Understanding and Assessing Impact
The climate events selected by the Project Team and community members for the CRA include:
- Extreme cold temperatures (>-30°C)
- Heat Waves
- Winter Storms
- Summer Storms: High wind events, Short Duration Intense Rainfall, and Golf-ball sized Hail
Stantec completed a climate profile for the Yellow Quill First Nation lands using Canadian Gridded Data (CANGRD). Future climate projections are based on the IPCC RCP 8.5 scenario. The average change in mean annual summer temperature is expected to increase by an estimated 3.5°C in the 2050s (2041 to 2070) to 5.9°C in the 2080s (2071 to 2100). Mean annual winter temperatures are also expected to increase by an estimated 3.7°C in the 2050s to 6.2°C in the 2080s above the 1981-2010 baseline due to climate change. Average annual precipitation in the prairies is highly variable due to influences from the El Niño Southern Oscillation and the Pacific-North American circulation, which can cause variable rainfall from one year to the next and intermittent droughts. In Yellow Quill, the annual precipitation is expected to increase in the future. The total summer and winter precipitation is expected to decrease, while the spring and fall precipitation is predicted to increase. There will be no change or a slight decrease in windspeeds at Yellow Quill. Given the warming climate and the expectation of increased extreme weather events, strong wind events associated with summer storms are expected to increase in frequency under future climate. Many of the infrastructure assets in Yellow Quill were constructed in the 1990’s and early 2000’s. These climate impacts will require Yellow Quill First Nation to develop adaptation actions to create more resilient community infrastructure.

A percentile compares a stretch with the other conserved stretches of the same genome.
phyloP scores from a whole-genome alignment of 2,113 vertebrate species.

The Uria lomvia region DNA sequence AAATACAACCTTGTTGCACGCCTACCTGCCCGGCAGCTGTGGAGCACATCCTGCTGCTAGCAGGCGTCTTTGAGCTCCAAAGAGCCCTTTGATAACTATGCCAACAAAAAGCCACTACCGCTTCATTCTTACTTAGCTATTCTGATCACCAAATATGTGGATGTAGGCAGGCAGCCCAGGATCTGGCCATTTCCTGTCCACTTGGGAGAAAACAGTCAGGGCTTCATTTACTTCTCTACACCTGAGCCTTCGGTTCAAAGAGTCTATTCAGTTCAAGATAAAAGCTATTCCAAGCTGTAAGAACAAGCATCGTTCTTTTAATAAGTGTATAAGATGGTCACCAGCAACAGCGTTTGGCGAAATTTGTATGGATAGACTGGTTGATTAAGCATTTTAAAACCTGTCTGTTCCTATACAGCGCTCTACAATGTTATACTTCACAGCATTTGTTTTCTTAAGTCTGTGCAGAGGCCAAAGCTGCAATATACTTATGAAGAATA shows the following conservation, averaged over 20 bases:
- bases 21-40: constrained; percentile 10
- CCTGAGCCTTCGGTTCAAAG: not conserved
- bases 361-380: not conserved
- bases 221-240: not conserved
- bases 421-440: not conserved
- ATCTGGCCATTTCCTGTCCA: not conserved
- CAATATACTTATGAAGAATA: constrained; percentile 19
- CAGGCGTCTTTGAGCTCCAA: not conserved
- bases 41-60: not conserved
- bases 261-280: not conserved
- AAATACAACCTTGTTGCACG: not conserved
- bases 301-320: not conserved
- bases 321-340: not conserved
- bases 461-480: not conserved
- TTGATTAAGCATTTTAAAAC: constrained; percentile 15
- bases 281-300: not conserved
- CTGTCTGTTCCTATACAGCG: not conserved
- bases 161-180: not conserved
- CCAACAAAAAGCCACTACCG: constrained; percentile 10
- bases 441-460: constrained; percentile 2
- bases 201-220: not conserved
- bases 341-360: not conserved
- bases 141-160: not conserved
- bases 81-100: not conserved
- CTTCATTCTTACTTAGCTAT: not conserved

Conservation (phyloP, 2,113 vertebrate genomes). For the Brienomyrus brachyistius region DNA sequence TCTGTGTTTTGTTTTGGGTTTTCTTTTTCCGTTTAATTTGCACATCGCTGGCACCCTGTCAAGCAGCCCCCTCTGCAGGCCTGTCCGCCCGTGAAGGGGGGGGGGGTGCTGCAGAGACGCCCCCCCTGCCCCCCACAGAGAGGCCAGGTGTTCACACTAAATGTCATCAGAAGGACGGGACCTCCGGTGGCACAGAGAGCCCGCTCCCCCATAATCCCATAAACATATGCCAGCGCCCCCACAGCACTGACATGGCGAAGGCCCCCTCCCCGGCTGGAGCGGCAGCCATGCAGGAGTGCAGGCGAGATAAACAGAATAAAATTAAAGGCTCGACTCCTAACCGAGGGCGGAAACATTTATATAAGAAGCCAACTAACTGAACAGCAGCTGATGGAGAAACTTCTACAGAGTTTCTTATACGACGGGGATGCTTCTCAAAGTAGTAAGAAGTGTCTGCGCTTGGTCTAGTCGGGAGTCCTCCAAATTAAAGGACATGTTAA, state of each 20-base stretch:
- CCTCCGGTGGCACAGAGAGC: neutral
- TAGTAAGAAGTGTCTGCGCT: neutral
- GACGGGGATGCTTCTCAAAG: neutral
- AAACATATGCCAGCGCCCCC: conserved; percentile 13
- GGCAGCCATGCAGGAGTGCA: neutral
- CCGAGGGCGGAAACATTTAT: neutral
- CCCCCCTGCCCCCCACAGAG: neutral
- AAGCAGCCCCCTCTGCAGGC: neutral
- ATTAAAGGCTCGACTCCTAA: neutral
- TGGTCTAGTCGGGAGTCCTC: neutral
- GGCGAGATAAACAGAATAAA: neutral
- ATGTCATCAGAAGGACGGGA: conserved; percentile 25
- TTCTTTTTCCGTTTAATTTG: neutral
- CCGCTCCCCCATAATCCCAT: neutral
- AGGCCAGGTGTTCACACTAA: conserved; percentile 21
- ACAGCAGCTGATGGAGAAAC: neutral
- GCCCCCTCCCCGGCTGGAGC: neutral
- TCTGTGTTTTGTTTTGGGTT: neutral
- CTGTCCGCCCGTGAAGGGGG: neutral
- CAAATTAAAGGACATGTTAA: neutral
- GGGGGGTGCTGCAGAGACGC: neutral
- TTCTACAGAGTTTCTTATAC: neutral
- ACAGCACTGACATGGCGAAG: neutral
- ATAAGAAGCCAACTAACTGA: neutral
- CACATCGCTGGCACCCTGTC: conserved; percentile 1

For additional climate information, look at the Resources section of this example (below).